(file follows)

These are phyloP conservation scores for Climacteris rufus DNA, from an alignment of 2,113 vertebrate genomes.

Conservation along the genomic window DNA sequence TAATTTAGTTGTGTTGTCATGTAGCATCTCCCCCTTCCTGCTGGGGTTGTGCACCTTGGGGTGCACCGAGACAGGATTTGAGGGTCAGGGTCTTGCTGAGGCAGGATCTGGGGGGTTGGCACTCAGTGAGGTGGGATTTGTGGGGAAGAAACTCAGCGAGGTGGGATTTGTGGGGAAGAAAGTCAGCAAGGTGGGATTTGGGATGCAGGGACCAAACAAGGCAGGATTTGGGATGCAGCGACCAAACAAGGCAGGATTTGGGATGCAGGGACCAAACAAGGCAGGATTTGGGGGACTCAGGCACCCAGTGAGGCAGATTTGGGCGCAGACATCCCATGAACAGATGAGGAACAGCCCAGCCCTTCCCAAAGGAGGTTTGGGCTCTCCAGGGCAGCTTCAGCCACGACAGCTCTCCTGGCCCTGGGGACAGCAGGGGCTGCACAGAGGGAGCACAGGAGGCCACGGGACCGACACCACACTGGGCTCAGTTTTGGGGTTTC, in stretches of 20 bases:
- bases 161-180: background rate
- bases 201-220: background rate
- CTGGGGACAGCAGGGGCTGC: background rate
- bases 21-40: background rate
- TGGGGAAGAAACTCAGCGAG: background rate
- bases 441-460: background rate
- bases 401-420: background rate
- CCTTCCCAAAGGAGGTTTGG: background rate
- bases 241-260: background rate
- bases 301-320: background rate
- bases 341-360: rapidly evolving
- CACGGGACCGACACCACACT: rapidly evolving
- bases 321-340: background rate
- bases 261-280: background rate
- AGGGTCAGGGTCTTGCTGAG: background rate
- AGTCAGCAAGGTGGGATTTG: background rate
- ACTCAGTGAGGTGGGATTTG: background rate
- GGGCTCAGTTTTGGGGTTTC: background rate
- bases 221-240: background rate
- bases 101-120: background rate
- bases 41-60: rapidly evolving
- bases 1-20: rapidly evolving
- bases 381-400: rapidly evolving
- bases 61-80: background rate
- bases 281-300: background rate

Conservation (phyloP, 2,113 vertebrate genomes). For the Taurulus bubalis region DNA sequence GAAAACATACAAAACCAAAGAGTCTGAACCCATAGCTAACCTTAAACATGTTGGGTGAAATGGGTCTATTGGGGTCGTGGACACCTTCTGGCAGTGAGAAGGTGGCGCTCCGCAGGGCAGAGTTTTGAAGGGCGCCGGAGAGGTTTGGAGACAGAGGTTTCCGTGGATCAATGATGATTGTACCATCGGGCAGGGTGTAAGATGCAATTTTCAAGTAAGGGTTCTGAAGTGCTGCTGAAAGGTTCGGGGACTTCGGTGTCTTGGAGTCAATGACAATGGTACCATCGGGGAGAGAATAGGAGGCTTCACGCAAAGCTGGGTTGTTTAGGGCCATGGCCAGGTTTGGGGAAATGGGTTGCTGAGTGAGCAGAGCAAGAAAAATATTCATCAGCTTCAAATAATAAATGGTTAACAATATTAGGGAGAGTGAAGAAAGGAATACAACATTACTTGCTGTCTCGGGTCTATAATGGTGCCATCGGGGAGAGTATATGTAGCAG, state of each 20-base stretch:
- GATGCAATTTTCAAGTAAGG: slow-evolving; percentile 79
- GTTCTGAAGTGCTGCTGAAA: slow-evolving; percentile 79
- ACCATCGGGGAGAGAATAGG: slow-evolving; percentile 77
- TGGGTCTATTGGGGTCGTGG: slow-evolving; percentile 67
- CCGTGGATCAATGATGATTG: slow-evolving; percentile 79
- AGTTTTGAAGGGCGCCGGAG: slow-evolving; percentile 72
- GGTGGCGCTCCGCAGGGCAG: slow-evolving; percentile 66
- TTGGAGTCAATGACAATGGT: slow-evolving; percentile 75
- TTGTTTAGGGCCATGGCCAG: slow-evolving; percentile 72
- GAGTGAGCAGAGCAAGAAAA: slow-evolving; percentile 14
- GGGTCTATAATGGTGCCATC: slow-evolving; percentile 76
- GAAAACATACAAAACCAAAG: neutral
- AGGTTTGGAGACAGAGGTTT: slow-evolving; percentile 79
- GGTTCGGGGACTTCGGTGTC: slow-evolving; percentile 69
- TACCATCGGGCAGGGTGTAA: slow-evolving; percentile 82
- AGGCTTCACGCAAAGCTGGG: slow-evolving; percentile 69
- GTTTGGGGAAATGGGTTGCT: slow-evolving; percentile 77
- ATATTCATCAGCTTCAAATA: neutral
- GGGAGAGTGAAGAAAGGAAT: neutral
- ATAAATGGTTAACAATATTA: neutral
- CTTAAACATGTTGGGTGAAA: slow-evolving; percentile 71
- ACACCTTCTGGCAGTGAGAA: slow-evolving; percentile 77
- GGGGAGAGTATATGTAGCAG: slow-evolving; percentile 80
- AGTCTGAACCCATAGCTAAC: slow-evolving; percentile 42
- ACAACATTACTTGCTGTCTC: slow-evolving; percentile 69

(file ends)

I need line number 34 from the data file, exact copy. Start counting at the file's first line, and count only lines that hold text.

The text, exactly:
- AGTTTTGAAGGGCGCCGGAG: slow-evolving; percentile 72